Bosley Crowther of The New York Times wrote that the story was “a rather obvious and often-told tale … but the manner and quality of its telling is extraordinarily fine … the firm texture of the narration, the flow of continuity and dialogue, the shock of the unexpected, the scope of image—all are happily here.”[18]Variety wrote that Bergman gave a “beautiful characterization” and that Peck “handles the suspense scenes with great skill and has one of his finest screen roles to date.”[19]Harrison’s Reports wrote: “Very good! … The performances of the entire cast are superior, and throughout the action an overtone of suspense and terror, tinged with touches of deep human interest and appealing romance, is sustained.”[20]John McCarten of The New York Times wrote that “when the film stops trying to be esoteric and abandons arcane mumbling for good, rousing melodrama, it moves along in the manner to which Hitchcock has accustomed us … Fortunately, the English expert hasn’t forgotten any of his tricks. He still has a nice regard for supplementary characters, and he uses everything from train whistles to grand orchestral crescendos to maintain excitement at a shrill pitch … All in all, you’d better see this one.”[21]

Spellbound placed fifth on Film Dailys annual poll of 559 critics across the United States naming the best films of the year.[22]

After the film’s release, it broke every record in London, in both famous theaters, Pavilion and Tivoli Strand, for a single day, week, month, holiday and Sundays.[23]

It earned rentals of $4,975,000 in North America.[24][25]


Award Category Subject Result
Academy Awards Best Picture David O. Selznick Nominated
Best Director Alfred Hitchcock Nominated
Best Supporting Actor Michael Chekhov Nominated
Best Cinematography George Barnes Nominated
Best Original Score Miklós Rózsa Won
Best Visual Effects Jack Cosgrove Nominated
NYFCC Award Best Actress Ingrid Bergman Won
Venice Film Festival Grand International Award Alfred Hitchcock Nominated


On two occasions, Spellbound was adapted for the radio program Lux Radio Theater, each time starring Joseph Cotten: the first on March 8, 1948, the second on January 25, 1951.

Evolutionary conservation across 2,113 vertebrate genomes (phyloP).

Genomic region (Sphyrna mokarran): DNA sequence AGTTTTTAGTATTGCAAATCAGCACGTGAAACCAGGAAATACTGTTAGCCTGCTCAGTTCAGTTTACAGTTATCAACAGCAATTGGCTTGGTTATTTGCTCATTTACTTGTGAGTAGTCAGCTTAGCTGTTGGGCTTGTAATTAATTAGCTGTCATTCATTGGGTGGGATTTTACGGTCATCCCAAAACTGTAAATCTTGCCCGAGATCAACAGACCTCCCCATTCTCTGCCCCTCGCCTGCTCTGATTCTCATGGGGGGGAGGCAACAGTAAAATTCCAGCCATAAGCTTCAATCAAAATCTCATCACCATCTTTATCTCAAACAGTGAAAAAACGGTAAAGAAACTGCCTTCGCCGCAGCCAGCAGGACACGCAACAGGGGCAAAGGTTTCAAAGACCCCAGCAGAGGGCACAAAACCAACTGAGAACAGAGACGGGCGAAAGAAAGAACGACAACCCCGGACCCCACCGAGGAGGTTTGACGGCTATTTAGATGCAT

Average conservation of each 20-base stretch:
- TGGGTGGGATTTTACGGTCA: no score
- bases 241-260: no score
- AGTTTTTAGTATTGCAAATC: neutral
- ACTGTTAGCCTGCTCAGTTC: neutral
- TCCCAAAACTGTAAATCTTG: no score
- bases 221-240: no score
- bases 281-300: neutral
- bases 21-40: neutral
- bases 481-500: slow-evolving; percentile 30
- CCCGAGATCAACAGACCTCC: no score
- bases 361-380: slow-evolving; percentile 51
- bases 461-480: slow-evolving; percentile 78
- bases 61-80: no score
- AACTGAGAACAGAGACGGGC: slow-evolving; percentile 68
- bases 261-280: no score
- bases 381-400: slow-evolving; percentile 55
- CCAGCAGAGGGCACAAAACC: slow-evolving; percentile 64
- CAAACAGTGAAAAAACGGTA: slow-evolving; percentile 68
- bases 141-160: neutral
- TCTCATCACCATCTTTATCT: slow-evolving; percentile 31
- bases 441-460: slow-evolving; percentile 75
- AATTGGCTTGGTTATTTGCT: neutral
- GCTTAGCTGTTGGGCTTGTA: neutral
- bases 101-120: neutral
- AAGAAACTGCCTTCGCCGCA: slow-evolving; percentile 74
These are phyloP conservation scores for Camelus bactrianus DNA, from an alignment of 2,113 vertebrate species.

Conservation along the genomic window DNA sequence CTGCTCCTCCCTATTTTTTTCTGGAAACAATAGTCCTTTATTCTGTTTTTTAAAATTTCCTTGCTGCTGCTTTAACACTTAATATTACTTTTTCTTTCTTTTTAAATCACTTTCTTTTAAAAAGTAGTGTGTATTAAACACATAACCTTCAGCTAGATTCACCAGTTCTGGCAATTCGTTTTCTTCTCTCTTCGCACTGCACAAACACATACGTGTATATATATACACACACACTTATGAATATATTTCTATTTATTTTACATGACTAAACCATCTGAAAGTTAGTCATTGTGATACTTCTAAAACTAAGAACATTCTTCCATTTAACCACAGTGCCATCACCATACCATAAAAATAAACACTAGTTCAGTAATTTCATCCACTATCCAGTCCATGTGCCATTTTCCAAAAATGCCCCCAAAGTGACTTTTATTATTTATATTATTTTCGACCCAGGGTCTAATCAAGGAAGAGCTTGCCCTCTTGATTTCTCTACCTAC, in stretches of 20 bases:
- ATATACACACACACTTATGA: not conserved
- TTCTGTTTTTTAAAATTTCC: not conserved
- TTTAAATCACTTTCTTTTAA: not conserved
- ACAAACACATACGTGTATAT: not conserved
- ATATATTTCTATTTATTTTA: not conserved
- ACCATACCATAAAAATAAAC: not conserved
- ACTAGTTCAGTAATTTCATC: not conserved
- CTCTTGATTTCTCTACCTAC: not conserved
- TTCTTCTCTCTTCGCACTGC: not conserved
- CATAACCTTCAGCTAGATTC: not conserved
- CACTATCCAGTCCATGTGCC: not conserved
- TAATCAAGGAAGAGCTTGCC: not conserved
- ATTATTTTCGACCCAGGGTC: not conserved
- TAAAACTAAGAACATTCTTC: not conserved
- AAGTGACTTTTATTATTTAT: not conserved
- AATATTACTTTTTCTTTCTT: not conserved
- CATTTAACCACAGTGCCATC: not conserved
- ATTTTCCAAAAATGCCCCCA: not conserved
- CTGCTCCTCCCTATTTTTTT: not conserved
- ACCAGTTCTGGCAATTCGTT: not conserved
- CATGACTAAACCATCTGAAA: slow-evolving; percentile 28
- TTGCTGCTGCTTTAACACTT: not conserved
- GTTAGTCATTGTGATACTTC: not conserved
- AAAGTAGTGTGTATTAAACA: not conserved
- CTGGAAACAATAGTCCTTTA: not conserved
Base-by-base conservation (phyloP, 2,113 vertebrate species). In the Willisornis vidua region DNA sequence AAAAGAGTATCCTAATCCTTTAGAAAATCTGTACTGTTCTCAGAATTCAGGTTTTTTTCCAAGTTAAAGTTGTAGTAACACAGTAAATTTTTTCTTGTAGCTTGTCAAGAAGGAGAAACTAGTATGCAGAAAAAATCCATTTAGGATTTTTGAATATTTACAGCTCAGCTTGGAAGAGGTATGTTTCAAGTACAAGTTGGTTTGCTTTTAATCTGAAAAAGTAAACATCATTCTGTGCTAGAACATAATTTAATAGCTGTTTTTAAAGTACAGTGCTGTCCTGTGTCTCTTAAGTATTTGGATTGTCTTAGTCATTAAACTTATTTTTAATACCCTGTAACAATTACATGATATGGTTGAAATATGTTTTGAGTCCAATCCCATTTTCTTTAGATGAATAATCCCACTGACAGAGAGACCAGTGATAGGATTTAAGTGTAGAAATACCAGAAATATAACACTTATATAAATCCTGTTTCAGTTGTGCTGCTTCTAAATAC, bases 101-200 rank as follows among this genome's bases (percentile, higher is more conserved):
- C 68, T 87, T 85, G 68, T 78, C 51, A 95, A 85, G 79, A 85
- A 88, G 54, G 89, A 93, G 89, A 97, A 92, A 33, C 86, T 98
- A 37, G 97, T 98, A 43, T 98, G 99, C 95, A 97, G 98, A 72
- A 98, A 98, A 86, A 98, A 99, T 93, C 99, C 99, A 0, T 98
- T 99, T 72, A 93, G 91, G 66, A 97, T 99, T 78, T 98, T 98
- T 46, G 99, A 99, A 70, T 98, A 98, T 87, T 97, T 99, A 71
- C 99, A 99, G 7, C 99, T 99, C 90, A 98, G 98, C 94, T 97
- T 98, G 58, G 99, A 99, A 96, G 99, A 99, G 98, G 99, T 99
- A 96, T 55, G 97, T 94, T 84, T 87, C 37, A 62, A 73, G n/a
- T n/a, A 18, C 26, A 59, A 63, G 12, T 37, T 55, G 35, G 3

Rózsa’s score inspired Jerry Goldsmith to become a film composer.[26][27]

See also[edit]


  1. Jump up^ Hanson, Patricia King, ed. (1999). The American Film Institute Catalog of Motion Pictures Produced in the United States: Feature Films, 1941-1950. Berkeley and Los Angeles: University of California Press. p. 2293. ISBN 0-520-21521-4.
  2. Jump up^ SPELLBOUND (A)”. British Board of Film Classification. 1946-01-30. Retrieved 2013-01-27.
  3. Jump up^ “Indies $70,000,000 Pix Output”. Variety: 3. 3 November 1944. Retrieved 26 July 2016.
  4. Jump up^ David Thomson, Showman: The Life of David O. Selznick, Abacus, 1993 p 445
  5. Jump up^ Lyttelton, Oliver (31 October 2012). “5 Things You May Not Know About Alfred Hitchcock’s ‘Spellbound'”. Retrieved 17 May 2015.
  6. ^ Jump up to:a b c Spoto, Donald (1999). The Dark Side of Genius: The Life of Alfred Hitchcock. Da Capo. p. 277. ISBN 0-306-80932-X.
  7. Jump up^ Haney, Lynn (2009). Gregory Peck: A Charmed Life. Da Capo Press. ISBN 9780786737819.page 116
  8. ^ Jump up to:a b Lyttleton, Oliver (31 October 2012). “5 Things You May Not Know About Alfred Hitchcock’s ‘Spellbound'”. IndieWire. Retrieved 18 September 2016.
  9. Jump up^ Millington, Richard; Freedman, Jonathan (1999). Hitchcock’s America. Oxford University Press. ISBN 9780195353310. page 25
  10. Jump up^ Green, Paul (2011). Jennifer Jones: The Life and Films. McFarland. ISBN 9780786485833.page 224
  11. Jump up^ Fishgall, Gary (2002). Gregory Peck: A Biography. Simon and Schuster. ISBN 9780684852904.page 96
  12. Jump up^ Haney, Lynn (2009). Gregory Peck: A Charmed Life. De Capo Press. ISBN 9780786737819.
  13. Jump up^ Fishgall, Gary (2002). “Gregory Peck: A Biography”. ISBN 9780684852904.
  14. Jump up^ Smit, David (2012). “Ingrid Bergman: The Life, Career and Public Image”. ISBN 9780786472260.
  15. Jump up^ Darrach, Brad (15 June 1987). “Gregory Peck”. People. Retrieved 5 October 2015.
  16. Jump up^ “Miklós Rózsa – Biography”. Retrieved 2009-12-21.
  17. Jump up^ Spellbound. Intrada Records. Retrieved October 21, 2012.
  18. Jump up^ Crowther, Bosley (November 2, 1945). “Movie Review – Spellbound”. The New York Times. Retrieved March 10, 2016.
  19. Jump up^ “Film Reviews”. Variety. New York: Variety, Inc.: p. 17 October 31, 1945.
  20. Jump up^ Harrison’s Reports“. November 3, 1945: p. 175.
  21. Jump up^ McCarten, John (November 3, 1945). “The Current Cinema”. The New Yorker. New York: F-R Publishing Corp.: p. 69–70.
  22. Jump up^ “‘Lost Weekend’ Tops ’10 Best'”. Film Daily. New York: Wid’s Films and Film Folk, Inc.: p. 1 January 6, 1947.
  23. Jump up^ “‘Spellbound’ Breaks Admission Records”. The Miami News. 30 June 1946.
  24. Jump up^ “All-Time Top Grossers”, Variety, 8 January 1964 p 69
  25. Jump up^ “60 Top Grossers of 1946”, Variety 8 January 1947 p8
  26. Jump up^ Miller, Frank. “Spellbound (1945) Pop Culture 101 – SPELLBOUND”. Turner Classic Movies.
  27. Jump up^ Jerry Goldsmith interview on YouTube

External links[edit]